The First Macaroni and Cheese Recipe?

Was Thomas Jefferson, third president of the United States, the originator of the first macaroni and cheese recipe? So some say, yes! Others say, no.

When Jefferson returned to American in 1787 after serving as the US ambassador to France, he brought with him a pasta machine that came from Italy. Always the inventor, Jefferson soon devised a pasta machine of his own. A diagram of this invention can be seen in the United States Library of Congress.

Apparently, his creativity expanded beyond machinery to food. Also in the Library of Congress is a description of a meal served that included a cheese and pasta pie. This was made by first cooking the pasta, called macaroni, then mixing it with butter and cheese and adding a bit of salt. The mixture was then baked in an oven until hot and bubbly. An interpretation of this recipe, named “Tho-mouse Jefferson’s Macaroni and Cheese,” can be found in Capital Cooking With Woodrow and Friends by Barnes, Barnes, and Corini.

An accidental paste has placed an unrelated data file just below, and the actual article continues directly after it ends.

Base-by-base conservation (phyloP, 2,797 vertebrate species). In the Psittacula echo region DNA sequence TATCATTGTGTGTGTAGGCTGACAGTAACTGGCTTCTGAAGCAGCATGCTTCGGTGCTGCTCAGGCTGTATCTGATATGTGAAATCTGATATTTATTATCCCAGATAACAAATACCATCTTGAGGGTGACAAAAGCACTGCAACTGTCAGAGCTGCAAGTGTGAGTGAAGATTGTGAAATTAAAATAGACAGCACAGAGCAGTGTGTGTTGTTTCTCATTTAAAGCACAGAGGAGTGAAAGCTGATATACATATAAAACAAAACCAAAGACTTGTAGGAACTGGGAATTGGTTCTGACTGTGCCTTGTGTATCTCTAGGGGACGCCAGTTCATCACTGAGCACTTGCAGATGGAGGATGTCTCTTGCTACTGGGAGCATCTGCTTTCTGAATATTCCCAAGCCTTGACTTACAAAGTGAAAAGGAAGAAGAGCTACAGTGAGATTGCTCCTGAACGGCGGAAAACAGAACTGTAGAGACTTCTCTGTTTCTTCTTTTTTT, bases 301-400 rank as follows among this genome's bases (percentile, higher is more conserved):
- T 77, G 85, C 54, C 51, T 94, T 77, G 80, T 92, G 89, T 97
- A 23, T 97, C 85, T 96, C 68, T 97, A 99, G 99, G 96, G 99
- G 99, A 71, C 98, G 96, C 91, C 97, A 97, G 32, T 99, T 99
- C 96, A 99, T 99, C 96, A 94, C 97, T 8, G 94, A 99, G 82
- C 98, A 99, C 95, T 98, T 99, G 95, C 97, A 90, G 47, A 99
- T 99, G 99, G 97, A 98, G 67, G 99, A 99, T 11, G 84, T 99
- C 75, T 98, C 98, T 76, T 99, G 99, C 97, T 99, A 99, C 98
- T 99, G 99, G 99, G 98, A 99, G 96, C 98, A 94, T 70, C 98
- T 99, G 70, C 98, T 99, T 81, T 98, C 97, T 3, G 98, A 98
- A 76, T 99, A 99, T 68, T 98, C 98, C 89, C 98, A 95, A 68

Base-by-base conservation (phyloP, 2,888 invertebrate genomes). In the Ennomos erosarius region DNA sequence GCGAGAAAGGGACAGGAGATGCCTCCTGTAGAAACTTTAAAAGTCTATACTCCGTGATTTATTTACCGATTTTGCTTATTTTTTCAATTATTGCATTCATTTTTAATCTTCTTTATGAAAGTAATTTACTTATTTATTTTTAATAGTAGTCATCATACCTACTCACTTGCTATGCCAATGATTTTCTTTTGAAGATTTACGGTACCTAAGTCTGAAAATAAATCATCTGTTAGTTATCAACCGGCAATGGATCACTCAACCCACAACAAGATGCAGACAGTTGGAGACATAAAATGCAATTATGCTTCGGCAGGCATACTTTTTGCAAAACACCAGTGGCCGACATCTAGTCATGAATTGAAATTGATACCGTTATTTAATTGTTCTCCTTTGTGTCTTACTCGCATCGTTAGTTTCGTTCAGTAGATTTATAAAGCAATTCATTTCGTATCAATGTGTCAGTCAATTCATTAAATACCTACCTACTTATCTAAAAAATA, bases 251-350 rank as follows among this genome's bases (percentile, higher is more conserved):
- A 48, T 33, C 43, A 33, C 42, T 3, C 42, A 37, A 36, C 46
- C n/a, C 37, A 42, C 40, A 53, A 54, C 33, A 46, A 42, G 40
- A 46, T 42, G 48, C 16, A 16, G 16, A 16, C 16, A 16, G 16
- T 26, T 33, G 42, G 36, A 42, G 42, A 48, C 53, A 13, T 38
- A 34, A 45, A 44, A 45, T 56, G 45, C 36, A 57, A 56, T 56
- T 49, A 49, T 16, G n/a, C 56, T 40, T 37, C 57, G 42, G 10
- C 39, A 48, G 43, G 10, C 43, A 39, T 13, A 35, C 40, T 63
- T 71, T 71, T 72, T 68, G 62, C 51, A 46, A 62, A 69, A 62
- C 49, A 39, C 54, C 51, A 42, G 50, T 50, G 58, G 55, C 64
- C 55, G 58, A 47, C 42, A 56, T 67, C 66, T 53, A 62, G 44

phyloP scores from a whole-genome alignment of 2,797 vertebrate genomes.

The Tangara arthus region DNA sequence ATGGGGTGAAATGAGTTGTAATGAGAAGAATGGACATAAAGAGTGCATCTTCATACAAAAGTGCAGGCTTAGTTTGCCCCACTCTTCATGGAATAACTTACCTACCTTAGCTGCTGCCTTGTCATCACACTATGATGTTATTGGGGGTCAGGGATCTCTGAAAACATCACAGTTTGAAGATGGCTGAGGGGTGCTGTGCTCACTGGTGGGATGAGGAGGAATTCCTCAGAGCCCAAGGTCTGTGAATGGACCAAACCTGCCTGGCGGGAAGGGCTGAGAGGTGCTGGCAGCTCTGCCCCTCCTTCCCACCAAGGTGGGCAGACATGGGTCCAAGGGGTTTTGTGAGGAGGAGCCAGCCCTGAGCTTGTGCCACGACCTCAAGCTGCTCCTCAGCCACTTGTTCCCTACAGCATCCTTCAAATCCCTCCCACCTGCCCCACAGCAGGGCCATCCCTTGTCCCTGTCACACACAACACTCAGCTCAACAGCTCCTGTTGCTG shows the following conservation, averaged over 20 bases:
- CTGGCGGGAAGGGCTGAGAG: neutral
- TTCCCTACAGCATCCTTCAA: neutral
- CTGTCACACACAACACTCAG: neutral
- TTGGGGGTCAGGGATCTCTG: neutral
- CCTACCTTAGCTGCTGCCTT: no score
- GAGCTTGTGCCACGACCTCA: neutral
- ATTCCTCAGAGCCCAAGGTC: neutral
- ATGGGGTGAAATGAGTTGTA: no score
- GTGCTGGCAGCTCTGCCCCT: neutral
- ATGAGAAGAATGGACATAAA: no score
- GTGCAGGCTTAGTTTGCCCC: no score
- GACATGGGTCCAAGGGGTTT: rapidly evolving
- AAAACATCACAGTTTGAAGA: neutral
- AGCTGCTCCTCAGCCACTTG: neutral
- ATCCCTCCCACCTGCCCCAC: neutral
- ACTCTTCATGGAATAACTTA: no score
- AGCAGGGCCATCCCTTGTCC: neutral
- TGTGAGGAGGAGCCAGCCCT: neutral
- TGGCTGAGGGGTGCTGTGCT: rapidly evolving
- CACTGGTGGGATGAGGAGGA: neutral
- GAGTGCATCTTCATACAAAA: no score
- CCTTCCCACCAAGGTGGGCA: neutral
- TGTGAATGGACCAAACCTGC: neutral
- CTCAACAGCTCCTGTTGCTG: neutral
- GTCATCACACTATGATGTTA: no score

Some consider Jefferson’s dish to be the original macaroni and cheese. Perhaps it is more accurate to say that this was the first documented appearance of macaroni and cheese, and that the dish gained notice because it was served at the table of such a prominent man.

Certainly, that Jefferson was not the only president to appreciate “macaroni pie.” Mac and cheese was Ronald Reagan’s favorite dish, and he apparently requested it on his birthdays. The White House Staff prepared President Reagan’s macaroni and cheese. This recipe consisted of sharp cheddar cheese, warm milk, a pinch of dry mustard and a touch of Worcestershire sauce. This recipe appears in The White House Family Cookbook by Haller and Aronson.

Mac and cheese may have been born in a president’s kitchen, but thanks to Sam Kraft, it became widely known as everyman’s fare. The Kraft Co. launched Kraft Macaroni & Cheese dinner in 1937 in both the United States and Canada. For Sam Kraft, the timing was fortuitous. With the Second World War came rationing of food. Mac and cheese, a meatless, hearty and inexpensive meal, became a staple in many households.

During the following decades, Kraft released many variations on its original product. Flavor and shelf-life improved. The macaroni took new shapes to reflect the times. And, of course, other companies have added their versions of mac and cheese to the shelves of grocery stores throughout the US and Canada.

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